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Chromosome Cull
09 July 2012

Chromosome Cull

Fertilisation is arguably the most important point in our life. Egg and sperm unite pairing together one half of their chromosomes. Both cells have to lose half this genetic information to facilitate the process. Researchers can track the carefully orchestrated sequence of events in a mouse egg by injecting beads (shown in blue) that mimic the DNA. For the all-important separation step the DNA strands must be precisely positioned in the outer reaches of the cell (right). Long, spindle-like proteins (green), tease chromosomes apart inside an awning of sorts at the cell surface. The proteins then rotate leaving half of the DNA in the awning. Other proteins (here coloured red) encourage the awning to break away with the doomed strands. If the chromosomes are wrongly positioned (left and middle), separation begins, but ultimately stalls before they can be extruded.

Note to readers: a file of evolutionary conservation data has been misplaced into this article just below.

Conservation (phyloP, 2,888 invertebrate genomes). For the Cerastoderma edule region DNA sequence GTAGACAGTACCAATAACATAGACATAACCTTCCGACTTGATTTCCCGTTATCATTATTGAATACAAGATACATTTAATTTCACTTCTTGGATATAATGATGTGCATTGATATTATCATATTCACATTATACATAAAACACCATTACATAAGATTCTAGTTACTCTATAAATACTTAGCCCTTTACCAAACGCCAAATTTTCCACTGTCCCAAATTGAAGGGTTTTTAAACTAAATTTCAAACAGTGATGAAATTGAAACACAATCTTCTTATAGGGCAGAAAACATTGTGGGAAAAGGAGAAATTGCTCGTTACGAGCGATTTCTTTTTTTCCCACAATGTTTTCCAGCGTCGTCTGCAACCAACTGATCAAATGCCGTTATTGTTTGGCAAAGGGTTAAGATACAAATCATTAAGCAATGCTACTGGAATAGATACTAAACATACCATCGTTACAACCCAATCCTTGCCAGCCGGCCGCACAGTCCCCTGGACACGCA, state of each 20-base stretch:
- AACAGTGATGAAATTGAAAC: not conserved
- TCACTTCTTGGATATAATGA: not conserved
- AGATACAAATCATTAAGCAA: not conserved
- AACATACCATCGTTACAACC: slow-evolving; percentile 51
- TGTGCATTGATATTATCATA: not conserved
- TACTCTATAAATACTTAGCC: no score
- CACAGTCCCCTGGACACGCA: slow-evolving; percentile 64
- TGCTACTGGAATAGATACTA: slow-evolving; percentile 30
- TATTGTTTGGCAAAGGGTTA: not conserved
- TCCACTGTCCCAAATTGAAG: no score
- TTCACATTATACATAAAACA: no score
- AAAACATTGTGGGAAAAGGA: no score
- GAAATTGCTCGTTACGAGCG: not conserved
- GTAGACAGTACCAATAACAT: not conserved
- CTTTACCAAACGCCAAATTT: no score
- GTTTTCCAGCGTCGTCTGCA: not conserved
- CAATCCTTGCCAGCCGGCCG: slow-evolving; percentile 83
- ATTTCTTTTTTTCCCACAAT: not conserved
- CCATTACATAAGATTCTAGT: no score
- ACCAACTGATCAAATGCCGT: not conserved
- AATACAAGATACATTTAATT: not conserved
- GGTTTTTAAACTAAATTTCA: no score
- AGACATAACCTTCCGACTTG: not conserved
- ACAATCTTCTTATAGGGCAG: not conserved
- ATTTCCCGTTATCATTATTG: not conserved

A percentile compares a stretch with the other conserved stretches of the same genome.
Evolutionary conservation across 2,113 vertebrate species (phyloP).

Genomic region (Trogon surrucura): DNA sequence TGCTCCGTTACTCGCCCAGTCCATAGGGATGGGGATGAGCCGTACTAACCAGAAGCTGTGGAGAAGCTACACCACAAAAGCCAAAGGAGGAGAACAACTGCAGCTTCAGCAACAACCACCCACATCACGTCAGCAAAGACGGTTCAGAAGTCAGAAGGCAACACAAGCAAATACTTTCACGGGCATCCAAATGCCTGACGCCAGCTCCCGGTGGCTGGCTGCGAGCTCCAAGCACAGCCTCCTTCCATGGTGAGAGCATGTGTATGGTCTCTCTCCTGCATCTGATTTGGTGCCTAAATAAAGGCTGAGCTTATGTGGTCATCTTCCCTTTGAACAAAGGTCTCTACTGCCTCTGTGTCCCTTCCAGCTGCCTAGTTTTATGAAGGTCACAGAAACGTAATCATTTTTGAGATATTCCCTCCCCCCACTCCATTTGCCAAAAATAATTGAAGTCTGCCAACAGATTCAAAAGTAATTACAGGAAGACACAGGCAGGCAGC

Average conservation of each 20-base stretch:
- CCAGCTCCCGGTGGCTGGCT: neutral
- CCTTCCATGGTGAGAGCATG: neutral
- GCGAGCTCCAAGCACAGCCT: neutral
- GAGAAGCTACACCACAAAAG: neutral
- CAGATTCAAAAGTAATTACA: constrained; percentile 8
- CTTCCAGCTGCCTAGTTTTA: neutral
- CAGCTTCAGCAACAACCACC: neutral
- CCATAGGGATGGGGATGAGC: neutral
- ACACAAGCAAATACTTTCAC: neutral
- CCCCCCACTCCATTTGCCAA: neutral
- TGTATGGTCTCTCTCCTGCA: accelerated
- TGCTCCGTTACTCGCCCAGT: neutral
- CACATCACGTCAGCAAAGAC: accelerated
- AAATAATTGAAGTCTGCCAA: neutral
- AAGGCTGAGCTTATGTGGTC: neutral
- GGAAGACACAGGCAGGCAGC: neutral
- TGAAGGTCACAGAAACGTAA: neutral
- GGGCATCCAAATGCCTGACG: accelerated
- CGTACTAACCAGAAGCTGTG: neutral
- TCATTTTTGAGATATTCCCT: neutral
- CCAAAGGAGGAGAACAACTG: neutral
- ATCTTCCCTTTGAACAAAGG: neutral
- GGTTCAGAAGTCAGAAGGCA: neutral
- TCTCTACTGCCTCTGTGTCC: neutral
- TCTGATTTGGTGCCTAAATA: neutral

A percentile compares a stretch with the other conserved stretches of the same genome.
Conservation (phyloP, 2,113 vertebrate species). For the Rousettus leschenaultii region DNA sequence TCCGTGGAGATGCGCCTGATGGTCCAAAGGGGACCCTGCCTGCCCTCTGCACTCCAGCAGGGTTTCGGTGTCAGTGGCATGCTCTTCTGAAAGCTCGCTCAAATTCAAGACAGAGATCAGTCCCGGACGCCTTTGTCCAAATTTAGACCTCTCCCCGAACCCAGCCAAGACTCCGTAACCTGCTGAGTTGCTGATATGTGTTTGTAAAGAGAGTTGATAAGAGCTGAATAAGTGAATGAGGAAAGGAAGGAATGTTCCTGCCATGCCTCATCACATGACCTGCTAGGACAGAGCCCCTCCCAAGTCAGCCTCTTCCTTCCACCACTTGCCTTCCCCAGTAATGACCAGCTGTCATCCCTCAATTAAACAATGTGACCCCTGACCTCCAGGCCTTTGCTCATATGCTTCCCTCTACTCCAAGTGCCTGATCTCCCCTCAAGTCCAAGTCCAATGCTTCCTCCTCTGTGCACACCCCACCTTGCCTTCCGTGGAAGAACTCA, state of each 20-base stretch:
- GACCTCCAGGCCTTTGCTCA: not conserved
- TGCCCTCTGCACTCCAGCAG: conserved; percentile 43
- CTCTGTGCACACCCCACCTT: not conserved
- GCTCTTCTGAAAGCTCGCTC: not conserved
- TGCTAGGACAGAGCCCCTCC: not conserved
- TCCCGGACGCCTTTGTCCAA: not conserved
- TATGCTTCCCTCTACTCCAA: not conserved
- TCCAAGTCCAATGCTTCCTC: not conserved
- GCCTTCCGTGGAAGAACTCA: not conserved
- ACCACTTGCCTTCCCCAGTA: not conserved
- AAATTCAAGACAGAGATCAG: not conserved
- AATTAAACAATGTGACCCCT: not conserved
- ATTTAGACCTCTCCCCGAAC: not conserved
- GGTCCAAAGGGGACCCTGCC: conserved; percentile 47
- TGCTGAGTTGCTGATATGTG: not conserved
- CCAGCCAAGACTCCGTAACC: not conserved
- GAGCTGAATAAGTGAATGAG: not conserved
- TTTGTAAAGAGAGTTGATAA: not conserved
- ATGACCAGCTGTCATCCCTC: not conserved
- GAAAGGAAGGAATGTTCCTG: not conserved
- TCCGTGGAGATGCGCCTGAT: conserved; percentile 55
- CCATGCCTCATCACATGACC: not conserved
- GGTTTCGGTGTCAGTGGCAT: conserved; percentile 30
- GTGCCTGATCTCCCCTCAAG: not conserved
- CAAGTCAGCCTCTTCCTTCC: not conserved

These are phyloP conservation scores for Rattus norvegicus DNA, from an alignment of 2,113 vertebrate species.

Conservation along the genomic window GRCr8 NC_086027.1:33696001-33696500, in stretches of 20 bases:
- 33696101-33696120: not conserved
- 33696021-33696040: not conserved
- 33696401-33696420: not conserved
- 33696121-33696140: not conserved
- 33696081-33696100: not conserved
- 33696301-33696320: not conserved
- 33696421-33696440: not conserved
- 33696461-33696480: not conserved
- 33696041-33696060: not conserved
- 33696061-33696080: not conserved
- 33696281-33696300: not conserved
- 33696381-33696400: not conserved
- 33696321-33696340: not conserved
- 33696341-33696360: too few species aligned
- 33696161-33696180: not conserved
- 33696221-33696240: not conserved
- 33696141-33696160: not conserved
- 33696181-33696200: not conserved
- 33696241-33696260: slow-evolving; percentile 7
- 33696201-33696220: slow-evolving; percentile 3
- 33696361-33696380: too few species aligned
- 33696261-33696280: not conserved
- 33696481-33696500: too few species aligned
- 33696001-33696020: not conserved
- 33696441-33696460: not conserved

Written by Hayley Birch

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BPoD stands for Biomedical Picture of the Day. Managed by the MRC Laboratory of Medical Sciences until Jul 2023, it is now run independently by a dedicated team of scientists and writers. The website aims to engage everyone, young and old, in the wonders of biology, and its influence on medicine. The ever-growing archive of more than 4000 research images documents over a decade of progress. Explore the collection and see what you discover. Images are kindly provided for inclusion on this website through the generosity of scientists across the globe.

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